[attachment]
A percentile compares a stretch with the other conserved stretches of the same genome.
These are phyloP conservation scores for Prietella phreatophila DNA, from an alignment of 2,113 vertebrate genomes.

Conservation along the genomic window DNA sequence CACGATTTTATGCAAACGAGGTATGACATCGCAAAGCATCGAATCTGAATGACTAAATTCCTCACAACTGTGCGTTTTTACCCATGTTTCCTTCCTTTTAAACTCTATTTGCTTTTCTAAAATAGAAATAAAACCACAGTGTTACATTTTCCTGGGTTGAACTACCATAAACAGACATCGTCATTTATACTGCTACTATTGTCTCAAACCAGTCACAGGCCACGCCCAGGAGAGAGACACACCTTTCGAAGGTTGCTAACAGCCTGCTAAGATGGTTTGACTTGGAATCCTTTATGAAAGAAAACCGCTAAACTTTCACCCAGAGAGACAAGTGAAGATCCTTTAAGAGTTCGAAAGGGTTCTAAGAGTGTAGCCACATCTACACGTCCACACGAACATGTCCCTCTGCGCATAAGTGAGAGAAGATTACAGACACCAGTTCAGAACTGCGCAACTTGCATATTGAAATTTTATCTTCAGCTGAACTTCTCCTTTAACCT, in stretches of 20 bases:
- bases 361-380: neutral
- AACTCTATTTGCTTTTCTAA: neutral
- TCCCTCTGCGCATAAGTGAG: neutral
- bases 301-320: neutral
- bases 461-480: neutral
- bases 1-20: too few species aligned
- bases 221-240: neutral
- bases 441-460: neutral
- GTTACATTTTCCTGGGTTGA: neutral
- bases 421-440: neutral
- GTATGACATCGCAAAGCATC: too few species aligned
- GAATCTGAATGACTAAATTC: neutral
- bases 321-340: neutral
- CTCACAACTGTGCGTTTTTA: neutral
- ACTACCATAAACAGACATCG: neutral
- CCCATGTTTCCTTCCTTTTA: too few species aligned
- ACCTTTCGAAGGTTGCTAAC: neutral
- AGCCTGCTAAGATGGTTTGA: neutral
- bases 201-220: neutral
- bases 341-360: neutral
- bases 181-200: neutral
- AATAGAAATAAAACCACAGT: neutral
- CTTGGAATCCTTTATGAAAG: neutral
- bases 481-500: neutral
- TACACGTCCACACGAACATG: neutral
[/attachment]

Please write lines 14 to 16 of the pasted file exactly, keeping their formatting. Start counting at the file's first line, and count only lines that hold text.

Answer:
- GTATGACATCGCAAAGCATC: too few species aligned
- GAATCTGAATGACTAAATTC: neutral
- bases 321-340: neutral